Janet Peery, a native of Kansas, is a National Book Award Finalist and the author of Alligator Dance, a collection of short stories, The River Beyond the World, a novel, and What the Thunder Said, a novella and stories. When Peery began working on her MFA at Wichita State in 1987, she was in her late thirties and already had three young daughters; yet to say Peery came to writing later in life would be misleading. Even as a girl, she had a strong impulse to create and tell stories.
“I used to have a recurrent dream as a child, the dream of reading,” she says. “In my dream, I was lying in bed on my back, a book with blank pages open before me as my mind generated words I didn’t know to form a story. As long as I kept thinking of words, they kept marching across the page. The story was always the best I had ever read. It was just a deliriously beautiful dream for me, the dream of reading.”
Peery has received National Endowment for the Arts and Guggenheim Foundation fellowships, a Whiting Writers Award and the Rosenthal Award from the American Academy of Arts and Letters. What the Thunder Said recently was awarded the 2008 WILLA Literary Award for Contemporary Fiction and the Library of Virginia Literary Award. She is now a professor of Creative Writing at Old Dominion University in Norfolk, Virginia, where she has taught since 1993.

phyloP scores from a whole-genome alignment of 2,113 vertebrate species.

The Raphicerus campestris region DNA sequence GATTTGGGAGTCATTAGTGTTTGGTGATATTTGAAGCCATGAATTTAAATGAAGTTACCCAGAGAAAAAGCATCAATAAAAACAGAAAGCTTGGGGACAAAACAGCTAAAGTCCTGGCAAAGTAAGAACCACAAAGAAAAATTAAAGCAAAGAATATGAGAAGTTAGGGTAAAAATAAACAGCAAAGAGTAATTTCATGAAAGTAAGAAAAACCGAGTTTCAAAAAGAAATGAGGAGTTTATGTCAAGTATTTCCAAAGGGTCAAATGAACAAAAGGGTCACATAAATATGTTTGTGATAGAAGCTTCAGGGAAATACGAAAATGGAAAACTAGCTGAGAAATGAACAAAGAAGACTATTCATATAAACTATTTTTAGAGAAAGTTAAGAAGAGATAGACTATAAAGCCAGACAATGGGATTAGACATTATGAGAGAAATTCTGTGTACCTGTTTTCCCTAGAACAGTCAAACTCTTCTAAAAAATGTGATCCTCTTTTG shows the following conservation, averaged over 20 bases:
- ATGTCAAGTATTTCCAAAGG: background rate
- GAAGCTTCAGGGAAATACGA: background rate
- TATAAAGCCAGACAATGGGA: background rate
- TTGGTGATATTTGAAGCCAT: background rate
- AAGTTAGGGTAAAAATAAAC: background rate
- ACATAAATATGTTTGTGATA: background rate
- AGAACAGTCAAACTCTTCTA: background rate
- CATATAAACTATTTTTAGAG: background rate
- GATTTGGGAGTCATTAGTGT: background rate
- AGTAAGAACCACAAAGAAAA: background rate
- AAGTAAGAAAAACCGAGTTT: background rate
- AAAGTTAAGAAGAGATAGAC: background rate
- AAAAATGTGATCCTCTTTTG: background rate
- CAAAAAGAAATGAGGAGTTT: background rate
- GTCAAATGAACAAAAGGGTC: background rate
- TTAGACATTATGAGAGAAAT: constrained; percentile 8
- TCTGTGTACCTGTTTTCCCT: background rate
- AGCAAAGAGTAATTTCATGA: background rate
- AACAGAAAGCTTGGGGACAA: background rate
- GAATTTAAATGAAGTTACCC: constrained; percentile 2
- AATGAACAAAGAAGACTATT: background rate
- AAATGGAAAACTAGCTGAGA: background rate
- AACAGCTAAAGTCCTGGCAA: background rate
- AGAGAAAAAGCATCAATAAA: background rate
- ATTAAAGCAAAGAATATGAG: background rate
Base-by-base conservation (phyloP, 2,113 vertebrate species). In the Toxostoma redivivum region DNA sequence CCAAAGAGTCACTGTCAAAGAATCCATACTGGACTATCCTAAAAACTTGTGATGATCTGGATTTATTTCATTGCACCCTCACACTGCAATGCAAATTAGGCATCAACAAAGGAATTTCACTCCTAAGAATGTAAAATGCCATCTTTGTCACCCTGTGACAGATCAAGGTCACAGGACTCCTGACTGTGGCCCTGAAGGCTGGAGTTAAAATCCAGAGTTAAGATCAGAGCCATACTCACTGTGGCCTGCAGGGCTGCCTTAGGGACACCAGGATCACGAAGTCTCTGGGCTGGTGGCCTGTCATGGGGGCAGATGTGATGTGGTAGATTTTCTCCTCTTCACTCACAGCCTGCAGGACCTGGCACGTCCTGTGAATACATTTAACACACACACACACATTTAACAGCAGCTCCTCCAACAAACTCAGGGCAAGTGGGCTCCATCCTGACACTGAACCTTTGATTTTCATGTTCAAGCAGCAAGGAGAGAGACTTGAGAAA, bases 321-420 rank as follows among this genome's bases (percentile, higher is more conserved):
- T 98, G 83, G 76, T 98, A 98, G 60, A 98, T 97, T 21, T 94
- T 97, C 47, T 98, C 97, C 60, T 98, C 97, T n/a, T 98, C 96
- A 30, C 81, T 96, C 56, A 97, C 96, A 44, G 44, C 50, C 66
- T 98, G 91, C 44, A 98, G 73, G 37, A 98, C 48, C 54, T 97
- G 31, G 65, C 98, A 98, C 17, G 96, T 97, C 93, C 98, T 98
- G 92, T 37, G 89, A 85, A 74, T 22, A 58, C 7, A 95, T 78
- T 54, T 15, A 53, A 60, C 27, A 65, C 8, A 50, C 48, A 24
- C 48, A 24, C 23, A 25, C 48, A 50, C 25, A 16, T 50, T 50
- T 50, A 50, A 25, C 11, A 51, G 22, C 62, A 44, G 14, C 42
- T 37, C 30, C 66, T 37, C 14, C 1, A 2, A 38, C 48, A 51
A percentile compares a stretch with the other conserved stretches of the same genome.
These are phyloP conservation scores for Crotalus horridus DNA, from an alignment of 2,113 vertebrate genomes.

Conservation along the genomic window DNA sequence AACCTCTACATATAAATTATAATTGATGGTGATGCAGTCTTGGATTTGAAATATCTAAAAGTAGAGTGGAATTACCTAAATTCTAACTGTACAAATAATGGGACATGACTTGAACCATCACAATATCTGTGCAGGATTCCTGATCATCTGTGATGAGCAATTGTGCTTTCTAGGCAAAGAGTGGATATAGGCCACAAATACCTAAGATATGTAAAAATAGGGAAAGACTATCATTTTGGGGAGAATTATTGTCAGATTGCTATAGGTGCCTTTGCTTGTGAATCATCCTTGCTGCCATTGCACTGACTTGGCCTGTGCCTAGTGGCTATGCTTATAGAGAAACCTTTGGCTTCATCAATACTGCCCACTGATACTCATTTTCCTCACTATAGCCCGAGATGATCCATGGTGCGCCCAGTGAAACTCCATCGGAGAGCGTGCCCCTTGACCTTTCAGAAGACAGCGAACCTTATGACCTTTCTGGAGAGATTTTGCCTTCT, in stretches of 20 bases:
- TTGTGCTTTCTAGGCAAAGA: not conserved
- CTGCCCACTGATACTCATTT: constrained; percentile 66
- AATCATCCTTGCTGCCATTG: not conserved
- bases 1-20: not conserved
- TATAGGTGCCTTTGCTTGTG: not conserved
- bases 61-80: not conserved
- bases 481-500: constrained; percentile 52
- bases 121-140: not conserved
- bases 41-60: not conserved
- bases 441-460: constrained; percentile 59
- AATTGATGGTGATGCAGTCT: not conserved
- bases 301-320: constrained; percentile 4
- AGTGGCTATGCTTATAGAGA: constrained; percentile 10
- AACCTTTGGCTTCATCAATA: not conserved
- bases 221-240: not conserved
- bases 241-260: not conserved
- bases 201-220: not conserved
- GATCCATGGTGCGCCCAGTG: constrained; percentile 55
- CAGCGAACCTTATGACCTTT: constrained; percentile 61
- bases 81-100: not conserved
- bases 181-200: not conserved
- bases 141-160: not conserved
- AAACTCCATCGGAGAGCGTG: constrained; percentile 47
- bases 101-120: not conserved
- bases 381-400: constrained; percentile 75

This interview took place on May 15, 2009, at Peery’s house in Norfolk, against the backdrop of a mid-spring hailstorm.
MARY WESTBROOK: You had a full and very different life before you earned your MFA. Have you always written stories?
JANET PEERY: In a way, I have. As a child I wrote poems. And I started three or four novels when I was thirteen. All the same, however, all Cheaper by the Dozen. Growing up, I had read and re-read the novel. Every time I set out to write, my plot turned into a version of Cheaper by the Dozen’s.
But you didn’t study creative writing in college?